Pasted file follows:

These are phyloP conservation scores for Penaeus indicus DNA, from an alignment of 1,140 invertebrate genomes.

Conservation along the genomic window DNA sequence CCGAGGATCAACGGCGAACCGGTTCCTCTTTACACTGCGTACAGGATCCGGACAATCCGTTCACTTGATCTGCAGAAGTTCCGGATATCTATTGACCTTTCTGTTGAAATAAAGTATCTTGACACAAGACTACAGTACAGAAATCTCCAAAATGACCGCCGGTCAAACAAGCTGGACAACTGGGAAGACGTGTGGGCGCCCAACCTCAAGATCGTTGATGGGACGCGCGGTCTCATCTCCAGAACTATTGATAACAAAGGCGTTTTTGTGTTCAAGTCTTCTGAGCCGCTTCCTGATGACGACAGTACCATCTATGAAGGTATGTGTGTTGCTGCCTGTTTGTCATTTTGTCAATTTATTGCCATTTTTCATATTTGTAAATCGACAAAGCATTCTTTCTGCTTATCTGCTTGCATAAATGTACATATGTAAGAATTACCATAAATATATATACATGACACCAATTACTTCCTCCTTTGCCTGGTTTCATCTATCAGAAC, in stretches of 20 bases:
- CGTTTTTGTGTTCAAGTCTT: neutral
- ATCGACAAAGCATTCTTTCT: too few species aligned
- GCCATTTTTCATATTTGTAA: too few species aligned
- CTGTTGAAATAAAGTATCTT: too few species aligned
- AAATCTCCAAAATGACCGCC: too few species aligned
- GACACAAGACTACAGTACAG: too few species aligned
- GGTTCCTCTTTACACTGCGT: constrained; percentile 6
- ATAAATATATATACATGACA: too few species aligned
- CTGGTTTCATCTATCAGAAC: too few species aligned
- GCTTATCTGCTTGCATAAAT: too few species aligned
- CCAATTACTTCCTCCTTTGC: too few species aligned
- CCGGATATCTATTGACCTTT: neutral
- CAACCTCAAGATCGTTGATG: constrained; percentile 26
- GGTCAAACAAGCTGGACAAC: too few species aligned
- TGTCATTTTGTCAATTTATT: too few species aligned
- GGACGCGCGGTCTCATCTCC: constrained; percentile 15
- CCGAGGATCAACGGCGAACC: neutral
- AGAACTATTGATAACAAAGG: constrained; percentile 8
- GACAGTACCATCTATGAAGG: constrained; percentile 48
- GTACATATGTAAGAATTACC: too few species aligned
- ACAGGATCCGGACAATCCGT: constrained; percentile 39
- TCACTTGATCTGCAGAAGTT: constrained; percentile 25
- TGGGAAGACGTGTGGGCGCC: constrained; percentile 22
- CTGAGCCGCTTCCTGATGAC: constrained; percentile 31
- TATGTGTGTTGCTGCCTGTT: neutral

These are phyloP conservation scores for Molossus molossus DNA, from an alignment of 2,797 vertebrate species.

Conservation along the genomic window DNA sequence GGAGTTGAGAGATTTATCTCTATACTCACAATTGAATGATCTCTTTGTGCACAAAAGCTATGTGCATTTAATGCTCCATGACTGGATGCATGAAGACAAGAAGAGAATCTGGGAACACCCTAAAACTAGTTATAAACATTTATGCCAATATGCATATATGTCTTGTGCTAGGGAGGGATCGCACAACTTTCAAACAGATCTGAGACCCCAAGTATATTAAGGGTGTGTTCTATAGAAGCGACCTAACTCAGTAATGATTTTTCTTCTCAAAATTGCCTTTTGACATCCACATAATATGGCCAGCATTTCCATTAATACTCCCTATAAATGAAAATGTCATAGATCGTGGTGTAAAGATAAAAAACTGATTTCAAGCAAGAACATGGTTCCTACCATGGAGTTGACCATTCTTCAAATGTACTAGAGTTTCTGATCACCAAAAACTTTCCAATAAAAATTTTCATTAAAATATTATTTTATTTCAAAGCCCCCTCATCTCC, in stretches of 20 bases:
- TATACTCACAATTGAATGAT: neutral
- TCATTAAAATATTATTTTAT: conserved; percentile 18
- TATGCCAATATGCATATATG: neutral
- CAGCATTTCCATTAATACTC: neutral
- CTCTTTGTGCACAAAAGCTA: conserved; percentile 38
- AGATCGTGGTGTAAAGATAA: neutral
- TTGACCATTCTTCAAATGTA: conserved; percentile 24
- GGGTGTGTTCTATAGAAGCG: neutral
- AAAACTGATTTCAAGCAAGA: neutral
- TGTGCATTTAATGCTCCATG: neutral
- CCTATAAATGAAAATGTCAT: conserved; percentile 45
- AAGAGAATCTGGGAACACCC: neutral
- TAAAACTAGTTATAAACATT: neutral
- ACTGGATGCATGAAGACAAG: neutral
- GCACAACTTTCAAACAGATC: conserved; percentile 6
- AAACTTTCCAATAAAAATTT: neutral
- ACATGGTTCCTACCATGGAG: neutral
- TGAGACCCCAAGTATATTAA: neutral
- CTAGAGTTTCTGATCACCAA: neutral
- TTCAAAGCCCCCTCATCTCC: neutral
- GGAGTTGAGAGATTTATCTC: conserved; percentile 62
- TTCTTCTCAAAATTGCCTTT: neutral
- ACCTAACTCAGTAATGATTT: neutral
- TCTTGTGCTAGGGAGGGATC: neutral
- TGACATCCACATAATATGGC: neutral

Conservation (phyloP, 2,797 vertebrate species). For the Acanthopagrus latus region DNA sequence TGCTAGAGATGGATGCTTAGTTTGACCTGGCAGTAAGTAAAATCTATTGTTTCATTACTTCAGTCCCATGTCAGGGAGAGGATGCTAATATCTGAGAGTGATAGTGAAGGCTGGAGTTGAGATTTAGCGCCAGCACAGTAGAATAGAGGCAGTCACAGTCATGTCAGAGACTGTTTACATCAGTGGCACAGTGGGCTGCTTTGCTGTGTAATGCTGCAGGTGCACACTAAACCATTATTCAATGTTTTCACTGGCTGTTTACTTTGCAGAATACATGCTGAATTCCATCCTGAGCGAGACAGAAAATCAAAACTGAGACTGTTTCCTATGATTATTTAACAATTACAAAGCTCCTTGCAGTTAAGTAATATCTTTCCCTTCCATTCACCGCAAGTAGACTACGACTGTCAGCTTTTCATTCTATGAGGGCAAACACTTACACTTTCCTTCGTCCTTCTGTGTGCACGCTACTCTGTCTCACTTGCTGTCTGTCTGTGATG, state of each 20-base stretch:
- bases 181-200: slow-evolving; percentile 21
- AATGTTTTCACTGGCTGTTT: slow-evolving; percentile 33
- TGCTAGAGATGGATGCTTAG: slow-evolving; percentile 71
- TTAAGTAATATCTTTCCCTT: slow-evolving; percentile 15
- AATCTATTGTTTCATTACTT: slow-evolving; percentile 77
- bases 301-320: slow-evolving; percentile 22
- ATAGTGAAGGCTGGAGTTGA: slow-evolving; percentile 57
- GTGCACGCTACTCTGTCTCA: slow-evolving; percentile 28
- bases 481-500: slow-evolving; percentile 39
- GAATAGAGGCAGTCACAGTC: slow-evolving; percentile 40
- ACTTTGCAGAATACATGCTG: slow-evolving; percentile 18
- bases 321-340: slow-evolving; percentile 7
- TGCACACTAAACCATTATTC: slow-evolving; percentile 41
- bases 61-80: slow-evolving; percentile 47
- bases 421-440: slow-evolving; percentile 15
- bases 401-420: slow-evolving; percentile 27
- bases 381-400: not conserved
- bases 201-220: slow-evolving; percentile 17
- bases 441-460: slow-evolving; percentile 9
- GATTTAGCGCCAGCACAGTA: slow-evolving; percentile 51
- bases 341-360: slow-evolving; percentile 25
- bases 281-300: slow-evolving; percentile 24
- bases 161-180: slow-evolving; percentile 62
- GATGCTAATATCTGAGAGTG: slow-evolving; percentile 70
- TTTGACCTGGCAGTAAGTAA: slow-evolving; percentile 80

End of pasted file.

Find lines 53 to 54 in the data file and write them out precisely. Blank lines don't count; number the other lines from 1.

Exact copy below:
- TCTTGTGCTAGGGAGGGATC: neutral
- TGACATCCACATAATATGGC: neutral